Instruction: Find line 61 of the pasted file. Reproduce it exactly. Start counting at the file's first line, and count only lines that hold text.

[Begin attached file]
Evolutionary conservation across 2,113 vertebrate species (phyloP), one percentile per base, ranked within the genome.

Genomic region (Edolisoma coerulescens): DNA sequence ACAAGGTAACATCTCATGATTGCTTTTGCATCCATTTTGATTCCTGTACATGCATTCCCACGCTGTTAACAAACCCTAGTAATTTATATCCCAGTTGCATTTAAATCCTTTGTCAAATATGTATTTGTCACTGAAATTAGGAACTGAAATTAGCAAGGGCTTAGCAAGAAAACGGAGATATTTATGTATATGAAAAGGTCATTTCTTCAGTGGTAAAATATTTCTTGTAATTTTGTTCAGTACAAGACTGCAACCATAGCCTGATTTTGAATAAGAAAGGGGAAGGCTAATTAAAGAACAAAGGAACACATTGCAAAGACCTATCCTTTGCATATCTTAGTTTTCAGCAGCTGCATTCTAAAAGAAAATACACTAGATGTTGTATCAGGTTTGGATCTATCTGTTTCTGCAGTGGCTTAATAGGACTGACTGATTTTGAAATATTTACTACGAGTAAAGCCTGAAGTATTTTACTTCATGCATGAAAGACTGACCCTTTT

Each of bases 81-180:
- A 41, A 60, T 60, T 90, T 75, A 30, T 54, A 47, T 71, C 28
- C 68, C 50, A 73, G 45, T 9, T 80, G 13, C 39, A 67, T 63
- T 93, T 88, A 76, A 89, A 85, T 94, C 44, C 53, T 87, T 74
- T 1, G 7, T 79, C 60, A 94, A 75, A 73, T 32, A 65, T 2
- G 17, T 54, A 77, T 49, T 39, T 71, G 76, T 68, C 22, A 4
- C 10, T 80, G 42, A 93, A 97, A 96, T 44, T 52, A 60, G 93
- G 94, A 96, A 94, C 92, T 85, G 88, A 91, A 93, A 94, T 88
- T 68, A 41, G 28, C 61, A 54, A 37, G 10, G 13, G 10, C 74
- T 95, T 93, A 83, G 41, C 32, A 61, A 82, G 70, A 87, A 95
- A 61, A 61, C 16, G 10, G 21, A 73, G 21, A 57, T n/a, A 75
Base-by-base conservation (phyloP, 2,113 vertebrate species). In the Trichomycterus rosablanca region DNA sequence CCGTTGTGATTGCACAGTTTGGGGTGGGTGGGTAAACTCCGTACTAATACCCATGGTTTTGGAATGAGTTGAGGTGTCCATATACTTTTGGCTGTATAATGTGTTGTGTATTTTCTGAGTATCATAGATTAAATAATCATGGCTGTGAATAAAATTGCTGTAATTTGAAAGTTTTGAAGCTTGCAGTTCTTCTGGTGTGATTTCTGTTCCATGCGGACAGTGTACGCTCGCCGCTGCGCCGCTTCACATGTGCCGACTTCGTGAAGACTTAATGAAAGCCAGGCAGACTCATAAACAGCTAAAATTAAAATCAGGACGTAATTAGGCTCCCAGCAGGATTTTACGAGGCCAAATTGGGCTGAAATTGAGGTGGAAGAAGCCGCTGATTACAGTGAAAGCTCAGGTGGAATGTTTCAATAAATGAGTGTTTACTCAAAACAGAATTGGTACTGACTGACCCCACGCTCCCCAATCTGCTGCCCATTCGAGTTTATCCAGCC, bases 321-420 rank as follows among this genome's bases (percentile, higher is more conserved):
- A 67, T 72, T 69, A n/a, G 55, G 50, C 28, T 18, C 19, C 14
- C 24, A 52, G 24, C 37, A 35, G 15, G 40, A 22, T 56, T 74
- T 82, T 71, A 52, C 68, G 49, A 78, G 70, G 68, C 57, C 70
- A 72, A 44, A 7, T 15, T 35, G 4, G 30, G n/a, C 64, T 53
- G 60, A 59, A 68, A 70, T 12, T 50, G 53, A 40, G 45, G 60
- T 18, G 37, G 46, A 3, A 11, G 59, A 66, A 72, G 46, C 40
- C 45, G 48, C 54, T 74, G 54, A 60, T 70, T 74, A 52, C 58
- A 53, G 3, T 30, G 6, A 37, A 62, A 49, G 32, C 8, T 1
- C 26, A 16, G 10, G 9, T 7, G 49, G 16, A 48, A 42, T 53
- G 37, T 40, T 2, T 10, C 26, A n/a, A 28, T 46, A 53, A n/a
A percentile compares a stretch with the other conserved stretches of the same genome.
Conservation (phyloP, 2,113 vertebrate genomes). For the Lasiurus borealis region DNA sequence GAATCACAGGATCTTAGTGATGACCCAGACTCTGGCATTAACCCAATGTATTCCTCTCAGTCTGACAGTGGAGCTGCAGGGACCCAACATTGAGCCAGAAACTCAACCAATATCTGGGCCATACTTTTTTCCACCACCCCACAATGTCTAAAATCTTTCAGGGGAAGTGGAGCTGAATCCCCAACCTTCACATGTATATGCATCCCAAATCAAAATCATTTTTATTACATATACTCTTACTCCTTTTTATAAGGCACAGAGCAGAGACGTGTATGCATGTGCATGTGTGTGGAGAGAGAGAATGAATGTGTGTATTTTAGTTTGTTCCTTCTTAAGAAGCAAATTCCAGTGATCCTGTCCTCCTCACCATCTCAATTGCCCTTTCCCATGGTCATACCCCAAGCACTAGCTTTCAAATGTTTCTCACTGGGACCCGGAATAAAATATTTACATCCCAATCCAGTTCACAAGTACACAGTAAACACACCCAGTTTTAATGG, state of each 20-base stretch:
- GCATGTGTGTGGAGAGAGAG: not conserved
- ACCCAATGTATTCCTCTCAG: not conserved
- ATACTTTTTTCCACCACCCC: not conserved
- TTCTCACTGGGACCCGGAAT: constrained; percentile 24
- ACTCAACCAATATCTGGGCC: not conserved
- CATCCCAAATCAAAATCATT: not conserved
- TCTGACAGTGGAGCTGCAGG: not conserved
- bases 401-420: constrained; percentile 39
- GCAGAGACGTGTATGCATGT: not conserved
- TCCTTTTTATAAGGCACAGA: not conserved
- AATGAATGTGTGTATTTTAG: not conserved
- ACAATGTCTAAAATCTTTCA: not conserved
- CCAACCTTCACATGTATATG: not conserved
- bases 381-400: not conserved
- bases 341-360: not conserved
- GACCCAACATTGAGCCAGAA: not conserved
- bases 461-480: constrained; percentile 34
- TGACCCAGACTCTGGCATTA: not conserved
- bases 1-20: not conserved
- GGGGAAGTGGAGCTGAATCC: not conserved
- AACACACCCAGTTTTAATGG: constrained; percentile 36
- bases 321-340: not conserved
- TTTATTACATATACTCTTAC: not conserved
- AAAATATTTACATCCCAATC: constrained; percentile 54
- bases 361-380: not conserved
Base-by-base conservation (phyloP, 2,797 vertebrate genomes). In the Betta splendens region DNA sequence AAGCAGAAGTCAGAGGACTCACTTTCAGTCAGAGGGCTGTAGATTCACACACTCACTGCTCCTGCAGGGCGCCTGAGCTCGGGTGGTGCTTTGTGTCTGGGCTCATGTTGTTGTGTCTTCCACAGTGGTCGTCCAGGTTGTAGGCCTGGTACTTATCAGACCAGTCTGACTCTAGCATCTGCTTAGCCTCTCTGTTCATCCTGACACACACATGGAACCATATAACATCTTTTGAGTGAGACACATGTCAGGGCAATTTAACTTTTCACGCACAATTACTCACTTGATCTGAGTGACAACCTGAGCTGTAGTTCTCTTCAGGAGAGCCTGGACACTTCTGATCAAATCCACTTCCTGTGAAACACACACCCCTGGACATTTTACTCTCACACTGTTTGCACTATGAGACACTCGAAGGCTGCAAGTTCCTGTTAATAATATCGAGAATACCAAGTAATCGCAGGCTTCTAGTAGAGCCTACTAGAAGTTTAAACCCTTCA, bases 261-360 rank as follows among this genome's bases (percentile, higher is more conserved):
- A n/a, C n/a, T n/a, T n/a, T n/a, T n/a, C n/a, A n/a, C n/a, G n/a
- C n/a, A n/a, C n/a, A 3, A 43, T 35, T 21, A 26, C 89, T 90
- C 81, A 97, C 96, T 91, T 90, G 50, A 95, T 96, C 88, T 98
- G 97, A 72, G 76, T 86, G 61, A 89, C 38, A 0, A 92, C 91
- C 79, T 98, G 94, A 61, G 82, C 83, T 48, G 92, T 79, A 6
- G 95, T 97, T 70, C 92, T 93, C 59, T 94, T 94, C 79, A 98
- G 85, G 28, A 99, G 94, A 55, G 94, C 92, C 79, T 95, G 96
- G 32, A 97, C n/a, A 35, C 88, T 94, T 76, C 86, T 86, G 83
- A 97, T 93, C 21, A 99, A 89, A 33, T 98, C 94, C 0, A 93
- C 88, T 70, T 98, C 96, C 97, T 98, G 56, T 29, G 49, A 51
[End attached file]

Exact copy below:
- A 97, T 93, C 21, A 99, A 89, A 33, T 98, C 94, C 0, A 93